People who reside in homes surrounded by good-sized landscapes and who have been lucky enough to receive a live plant as a Christmas present should waste no time in planting it. Fortunately, this is the perfect time of year to install plants in the landscape assuming they are the hardy type that can survive our cold winters. If the plant received is not of a hardy type (such as a kind of citrus), it should be covered with some kind of waterproof tarp that extends to the ground and a heat source placed under The tarpaulin. Periodically, the coating will need to be removed to provide light to the plant. Although a clear plastic covering can be used, it will need to be removed almost daily when the air temperature rises above freezing or the sun will practically “bake” the plant.
If you don’t know much about the plant you received, the first thing to do is find out everything you can about the plant so you can plant it correctly and in the best possible location. Many nurserymen, LSU AgCenter professionals, and garden center personnel can provide you with the information you need. Plus, people with access to a computer can find tons of information about almost any plant they may have received.
Place plants that need full sun where they will get at least 6 hours of full sun each day. Some plants may only need morning sun, but will be scorched by exposure to hot afternoon sun. Yet other plants need partial shade and should be planted where they will get what they need. Plants that grow tall should never be planted where there are overhead power lines and plants that are bushy and have a dense canopy should not be placed too close to a street, driveway or entrance. a walk. You can also add a house or other structure to this list. Where drainage is an issue, you may need to make a wide mound of soil on which to plant water-sensitive plants. Allow the created mounds to settle before using them as a planting site.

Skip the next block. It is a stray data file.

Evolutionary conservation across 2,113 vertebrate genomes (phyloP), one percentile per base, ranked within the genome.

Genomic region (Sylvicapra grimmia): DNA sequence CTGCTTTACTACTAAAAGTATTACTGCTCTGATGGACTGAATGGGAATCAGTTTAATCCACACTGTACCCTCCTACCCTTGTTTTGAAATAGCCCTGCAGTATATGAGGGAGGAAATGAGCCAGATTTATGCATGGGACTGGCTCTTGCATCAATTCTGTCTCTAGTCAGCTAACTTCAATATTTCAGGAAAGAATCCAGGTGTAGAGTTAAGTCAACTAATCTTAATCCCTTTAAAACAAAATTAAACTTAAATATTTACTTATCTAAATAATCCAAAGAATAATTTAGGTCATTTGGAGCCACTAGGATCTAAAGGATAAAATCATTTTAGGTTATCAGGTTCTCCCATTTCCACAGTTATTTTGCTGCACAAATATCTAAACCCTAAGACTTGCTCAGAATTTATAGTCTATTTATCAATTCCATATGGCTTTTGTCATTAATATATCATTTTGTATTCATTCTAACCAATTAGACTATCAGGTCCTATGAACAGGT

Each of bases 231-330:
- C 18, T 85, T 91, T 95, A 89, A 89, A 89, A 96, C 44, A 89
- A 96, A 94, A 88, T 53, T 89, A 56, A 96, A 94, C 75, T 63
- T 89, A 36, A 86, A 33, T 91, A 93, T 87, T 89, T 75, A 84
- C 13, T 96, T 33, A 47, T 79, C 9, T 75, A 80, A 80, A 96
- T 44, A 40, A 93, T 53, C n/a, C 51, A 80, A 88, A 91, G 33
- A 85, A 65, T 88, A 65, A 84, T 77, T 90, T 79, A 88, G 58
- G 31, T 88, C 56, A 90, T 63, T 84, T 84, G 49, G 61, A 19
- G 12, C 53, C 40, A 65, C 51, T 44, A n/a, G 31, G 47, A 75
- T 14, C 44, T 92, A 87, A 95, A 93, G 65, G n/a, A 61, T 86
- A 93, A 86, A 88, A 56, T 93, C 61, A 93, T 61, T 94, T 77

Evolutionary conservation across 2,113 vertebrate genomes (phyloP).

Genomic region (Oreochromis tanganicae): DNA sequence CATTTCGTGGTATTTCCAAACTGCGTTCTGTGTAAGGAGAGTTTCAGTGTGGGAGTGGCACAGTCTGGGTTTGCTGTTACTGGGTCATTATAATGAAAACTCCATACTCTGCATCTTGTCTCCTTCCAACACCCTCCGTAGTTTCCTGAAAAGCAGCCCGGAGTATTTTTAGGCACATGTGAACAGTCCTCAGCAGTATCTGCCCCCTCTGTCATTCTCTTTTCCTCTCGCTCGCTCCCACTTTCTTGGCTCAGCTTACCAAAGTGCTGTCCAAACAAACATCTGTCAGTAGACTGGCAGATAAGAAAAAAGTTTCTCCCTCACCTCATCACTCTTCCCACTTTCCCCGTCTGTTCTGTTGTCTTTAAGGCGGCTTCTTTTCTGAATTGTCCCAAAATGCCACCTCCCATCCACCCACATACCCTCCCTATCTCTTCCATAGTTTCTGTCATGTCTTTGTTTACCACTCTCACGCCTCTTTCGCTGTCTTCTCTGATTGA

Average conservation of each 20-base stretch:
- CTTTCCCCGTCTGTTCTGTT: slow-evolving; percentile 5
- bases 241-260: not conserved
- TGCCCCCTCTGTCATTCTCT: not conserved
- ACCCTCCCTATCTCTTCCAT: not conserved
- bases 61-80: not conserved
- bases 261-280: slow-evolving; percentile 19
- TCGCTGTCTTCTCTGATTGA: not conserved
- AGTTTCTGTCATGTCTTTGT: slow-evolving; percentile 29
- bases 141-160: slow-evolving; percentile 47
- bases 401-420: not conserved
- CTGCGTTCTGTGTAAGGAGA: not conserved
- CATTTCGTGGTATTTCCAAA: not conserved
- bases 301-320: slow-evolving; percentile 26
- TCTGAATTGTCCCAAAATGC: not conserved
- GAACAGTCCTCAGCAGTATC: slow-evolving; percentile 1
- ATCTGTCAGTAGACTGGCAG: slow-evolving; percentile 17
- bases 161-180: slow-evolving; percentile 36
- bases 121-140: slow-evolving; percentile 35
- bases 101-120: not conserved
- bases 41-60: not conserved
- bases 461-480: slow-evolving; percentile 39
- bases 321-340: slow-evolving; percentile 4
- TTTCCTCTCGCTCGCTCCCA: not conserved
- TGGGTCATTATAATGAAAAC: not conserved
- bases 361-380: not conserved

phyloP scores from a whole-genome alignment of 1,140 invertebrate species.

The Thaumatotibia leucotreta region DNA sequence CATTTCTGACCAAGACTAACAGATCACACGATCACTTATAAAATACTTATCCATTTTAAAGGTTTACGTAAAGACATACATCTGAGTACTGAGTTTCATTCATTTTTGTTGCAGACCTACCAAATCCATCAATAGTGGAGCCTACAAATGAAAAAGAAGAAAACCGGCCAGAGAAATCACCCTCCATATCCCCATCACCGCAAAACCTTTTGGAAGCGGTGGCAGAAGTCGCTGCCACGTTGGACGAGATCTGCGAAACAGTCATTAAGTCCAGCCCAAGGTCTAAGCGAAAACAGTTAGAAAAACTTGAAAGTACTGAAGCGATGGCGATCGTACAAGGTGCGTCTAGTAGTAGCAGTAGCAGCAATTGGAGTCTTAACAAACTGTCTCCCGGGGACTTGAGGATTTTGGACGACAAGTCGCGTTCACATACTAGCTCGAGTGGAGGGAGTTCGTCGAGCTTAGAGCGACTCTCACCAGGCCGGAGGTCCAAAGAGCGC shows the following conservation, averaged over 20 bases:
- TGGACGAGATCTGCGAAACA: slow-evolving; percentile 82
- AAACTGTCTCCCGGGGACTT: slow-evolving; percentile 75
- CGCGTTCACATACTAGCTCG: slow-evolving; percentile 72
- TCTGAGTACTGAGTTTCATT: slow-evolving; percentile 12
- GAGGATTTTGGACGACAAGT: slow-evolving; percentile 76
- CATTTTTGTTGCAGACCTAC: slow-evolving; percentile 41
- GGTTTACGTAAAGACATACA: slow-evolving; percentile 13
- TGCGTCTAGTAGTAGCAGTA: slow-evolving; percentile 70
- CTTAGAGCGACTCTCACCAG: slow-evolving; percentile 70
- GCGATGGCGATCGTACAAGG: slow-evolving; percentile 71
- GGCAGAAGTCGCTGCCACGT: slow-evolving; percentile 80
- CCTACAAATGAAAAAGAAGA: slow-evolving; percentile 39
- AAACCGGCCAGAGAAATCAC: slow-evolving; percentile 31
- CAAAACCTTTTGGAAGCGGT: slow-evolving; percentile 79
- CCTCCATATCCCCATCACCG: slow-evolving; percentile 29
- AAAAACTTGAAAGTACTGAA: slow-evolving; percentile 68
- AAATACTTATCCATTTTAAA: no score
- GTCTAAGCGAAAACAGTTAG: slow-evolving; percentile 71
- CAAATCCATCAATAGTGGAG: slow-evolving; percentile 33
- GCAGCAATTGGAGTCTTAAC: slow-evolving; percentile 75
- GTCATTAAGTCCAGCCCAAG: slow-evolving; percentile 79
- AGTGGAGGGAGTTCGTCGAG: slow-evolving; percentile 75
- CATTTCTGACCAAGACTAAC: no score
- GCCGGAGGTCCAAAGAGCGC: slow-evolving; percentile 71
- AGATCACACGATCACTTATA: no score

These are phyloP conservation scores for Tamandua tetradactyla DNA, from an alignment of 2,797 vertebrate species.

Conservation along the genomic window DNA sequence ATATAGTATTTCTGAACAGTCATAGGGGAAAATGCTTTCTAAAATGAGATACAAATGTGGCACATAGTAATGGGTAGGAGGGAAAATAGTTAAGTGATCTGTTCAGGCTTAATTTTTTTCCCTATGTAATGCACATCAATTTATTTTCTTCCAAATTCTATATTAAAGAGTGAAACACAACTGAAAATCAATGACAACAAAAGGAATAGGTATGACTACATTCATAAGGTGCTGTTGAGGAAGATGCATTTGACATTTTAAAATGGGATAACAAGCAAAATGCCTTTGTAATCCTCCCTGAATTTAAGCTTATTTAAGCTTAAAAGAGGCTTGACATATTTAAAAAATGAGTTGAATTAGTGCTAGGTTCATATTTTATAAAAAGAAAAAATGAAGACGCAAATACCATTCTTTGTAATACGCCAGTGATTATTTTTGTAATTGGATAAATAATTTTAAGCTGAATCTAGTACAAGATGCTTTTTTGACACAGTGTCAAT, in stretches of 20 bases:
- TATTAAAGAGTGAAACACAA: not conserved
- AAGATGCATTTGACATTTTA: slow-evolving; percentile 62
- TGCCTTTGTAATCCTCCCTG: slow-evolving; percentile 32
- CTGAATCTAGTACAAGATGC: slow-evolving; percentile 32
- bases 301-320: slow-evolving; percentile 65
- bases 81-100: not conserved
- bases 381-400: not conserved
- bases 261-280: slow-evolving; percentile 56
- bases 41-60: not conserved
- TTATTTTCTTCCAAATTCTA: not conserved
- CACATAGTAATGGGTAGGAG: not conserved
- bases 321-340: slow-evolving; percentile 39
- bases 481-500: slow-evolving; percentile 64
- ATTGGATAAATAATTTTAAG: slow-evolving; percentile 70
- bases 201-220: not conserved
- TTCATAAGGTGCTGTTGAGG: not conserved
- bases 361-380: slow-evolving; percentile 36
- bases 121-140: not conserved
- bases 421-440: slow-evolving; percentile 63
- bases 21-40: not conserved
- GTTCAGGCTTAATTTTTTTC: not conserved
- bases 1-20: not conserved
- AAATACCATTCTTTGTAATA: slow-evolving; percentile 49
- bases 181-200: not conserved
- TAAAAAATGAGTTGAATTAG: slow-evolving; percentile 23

Better plant survival will be enhanced when good planting techniques are used. Prepared holes should be two to five times wider than the root ball, but no deeper than the root ball itself. Remove any cords, wires, wrappings or other devices (including plastic containers) used to hold the root ball intact before placing it in the hole. Although it is best to use small amounts of organic matter in holes prepared for shrubs, do not use such substances in holes made for trees. Mix small amounts of appropriate slow-release fertilizers, but never use agricultural type fertilizers.
To help the plant root in the soil surrounding the hole, make shallow vertical cuts on the sides of the hole. Tamp the soil until its surface is two-thirds the height of the clod. Now add water and let it drain completely. Finally, finish filling the hole with loose soil. Cover bare soil with a medium-thick mulch.
Joe White is a retired LSU AgCenter horticulturist.
This article originally appeared on Shreveport Times: Joe White: Handling Landscape Plants That Were Christmas Gifts